Sephardi


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Se·phar·di

 (sə-fär′dē)
n. pl. Se·phar·dim (-dĭm)
A descendant of the Jews who lived in Spain and Portugal during the Middle Ages until persecution culminating in expulsion in 1492 forced them to leave.

[Medieval Hebrew səpāraddî, Spaniard, from səpārad, Spain, adoption of Hebrew səpārad, placename of disputed location (mentioned in Obadiah 20).]

Se·phar′dic (-dĭk) adj.

Sephardi

(sɪˈfɑːdiː)
n, pl -dim (-dɪm)
1. (Judaism)
a. a Jew of Spanish, Portuguese, or North African descent
b. (loosely) any Oriental Jew
2. (Judaism) the pronunciation of Hebrew used by these Jews, and of Modern Hebrew as spoken in Israel
3. (Judaism) (modifier) of or pertaining to the Sephardim, esp to their liturgy and ritual
4. (Judaism) (modifier) of or pertaining to the liturgy adopted by certain European, esp Chassidic, communities who believe it to be more authentic but nonetheless differing from the genuine Oriental liturgy
[C19: from Late Hebrew, from Hebrew sepharad a region mentioned in Obadiah 20, thought to have been Spain]
Seˈphardic adj

Se•phar•di

(səˈfɑr di, -fɑrˈdi)

n., pl. -phar•dim (-ˈfɑr dɪm, -fɑrˈdim)
a Jew of Spanish or Portuguese origin or ancestry. Compare Ashkenazi.
[1850–55; < Modern Hebrew Səphāraddī < Hebrew Səphāradh (Biblical region assumed to be Spain)]
Se•phar′dic, adj.
ThesaurusAntonymsRelated WordsSynonymsLegend:
Noun1.Sephardi - a Jew who is of Spanish or Portuguese or North African descent
Jew, Hebrew, Israelite - a person belonging to the worldwide group claiming descent from Jacob (or converted to it) and connected by cultural or religious ties
Translations

Sephardi

[seˈfɑːdɪ] N (Sephardim (pl)) [seˈfɑːdɪm]sefardí mf, sefardita mf
References in periodicals archive ?
Correspondingly, many Jewish Israelis view themselves as either "religious" or "secular." Many other Israeli citizens, particularly among those of Mizrahi and/or Sephardi background, carve out what they perceive to be a middle ground between religion and secularity by referring to themselves as "traditional"that is, neither ultra-secular (that is to say, anti-religious in principle), nor ultra-observant of Halakhah.
The Sephardi chief rabbi of Jerusalem said gay people cannot be religious Jews and called homosexuality "a wild lust that needs to be overcome." Rabbi Shlomo Amar made the remarks last week during a sermon.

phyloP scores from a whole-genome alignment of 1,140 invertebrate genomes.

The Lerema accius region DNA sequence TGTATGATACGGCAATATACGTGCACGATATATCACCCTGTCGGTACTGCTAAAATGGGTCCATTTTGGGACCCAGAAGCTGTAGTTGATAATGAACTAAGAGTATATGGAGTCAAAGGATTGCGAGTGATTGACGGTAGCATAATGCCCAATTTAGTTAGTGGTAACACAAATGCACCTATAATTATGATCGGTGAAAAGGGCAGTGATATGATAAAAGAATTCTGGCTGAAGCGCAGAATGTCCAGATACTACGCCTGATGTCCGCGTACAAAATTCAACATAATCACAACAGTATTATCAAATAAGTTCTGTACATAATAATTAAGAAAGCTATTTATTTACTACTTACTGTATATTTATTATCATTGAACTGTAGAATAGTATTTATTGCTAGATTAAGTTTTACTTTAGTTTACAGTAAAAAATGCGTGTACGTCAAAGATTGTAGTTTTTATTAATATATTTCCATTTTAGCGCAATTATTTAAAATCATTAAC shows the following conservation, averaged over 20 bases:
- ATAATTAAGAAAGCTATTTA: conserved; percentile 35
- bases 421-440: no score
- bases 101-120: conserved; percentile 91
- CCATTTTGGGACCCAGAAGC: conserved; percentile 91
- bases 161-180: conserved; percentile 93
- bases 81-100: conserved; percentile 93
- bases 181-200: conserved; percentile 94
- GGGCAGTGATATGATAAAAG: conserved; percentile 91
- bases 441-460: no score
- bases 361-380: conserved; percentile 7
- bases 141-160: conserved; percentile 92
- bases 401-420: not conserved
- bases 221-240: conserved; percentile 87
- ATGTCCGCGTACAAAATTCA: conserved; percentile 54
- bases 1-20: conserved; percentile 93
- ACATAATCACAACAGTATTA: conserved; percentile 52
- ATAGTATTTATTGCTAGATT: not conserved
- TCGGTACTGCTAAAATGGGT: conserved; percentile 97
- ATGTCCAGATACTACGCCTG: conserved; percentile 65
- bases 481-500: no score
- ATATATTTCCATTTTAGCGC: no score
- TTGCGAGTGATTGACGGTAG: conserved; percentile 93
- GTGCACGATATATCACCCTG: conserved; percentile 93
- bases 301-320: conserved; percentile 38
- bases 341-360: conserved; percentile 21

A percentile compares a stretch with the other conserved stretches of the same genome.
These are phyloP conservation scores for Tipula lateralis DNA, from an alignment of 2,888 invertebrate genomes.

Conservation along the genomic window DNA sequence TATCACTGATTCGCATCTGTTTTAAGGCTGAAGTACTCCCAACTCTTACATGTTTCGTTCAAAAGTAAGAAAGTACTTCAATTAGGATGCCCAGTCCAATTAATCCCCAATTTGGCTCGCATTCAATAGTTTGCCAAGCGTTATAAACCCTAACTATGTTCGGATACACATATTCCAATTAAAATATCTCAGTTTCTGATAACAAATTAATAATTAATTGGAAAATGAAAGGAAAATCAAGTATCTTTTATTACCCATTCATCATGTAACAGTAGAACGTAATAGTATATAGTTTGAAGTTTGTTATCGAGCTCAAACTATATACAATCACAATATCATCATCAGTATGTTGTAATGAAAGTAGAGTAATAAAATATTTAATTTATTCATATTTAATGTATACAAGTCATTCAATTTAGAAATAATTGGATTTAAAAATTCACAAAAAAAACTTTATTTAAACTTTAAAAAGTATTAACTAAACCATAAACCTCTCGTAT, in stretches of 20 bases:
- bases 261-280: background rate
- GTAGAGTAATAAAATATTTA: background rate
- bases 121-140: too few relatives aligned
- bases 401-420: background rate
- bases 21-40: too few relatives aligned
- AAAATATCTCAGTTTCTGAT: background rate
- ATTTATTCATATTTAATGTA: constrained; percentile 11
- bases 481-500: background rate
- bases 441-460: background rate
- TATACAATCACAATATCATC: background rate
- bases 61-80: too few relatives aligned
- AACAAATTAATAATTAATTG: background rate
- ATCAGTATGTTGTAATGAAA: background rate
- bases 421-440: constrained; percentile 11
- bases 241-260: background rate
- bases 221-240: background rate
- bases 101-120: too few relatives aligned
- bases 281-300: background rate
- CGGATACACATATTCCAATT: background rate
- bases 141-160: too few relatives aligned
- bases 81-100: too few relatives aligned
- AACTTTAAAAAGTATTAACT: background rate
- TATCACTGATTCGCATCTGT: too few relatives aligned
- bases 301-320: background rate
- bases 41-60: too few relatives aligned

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Soon, the language of the Sephardi community will be an artifact of the past, which we will be reminded of when seeing its script on tombstones in Turkish-Jewish cemeteries.
The Welfare Party had a rather strong and centralized party organization with its highly motivated networks assigned even at neighborhood level, while Shas benefited from ultra-Orthodox Sephardi rabbis and yeshiva students to channel mobilization.
With more than 100 albums, in-depth essays and liner notes, oral histories, a 13-episode radio series hosted by Leonard Nimoy, and a vast collection of videos, the collection represents more than 200 composers and spans genres ranging from classical, klezmer and cantorial to Sephardi, Yiddish theater, jazz and more.
Together they cover the historical background of the Caribbean Sephardi diaspora, authority and community in the Dutch Caribbean, material and visual culture, Jews and slave society, reassessing the geographical boundaries of Caribbean Jewry, personal narratives, and the formation of contemporary Caribbean Jewry.
SEVILLE, Spain - Descendants of Muslims exiled from Spain in the 17th century have decried the granting of citizenship to descendants of exiled Jews as racist, a spokesman said.Spain's Justice Ministry recently extended citizenship to those who could prove familial relationships to Sephardi Jews who were expelled from Spain in 1492, but withheld a similar grant to descendants of Moriscos, Spanish Muslims who converted to Christianity but were expelled to North Africa in 1609.
Israel has two chief rabbis, one Ashkenazi and one Sephardi, whose responsibilities include running the rabbinical courts and regulating the food supervision industry.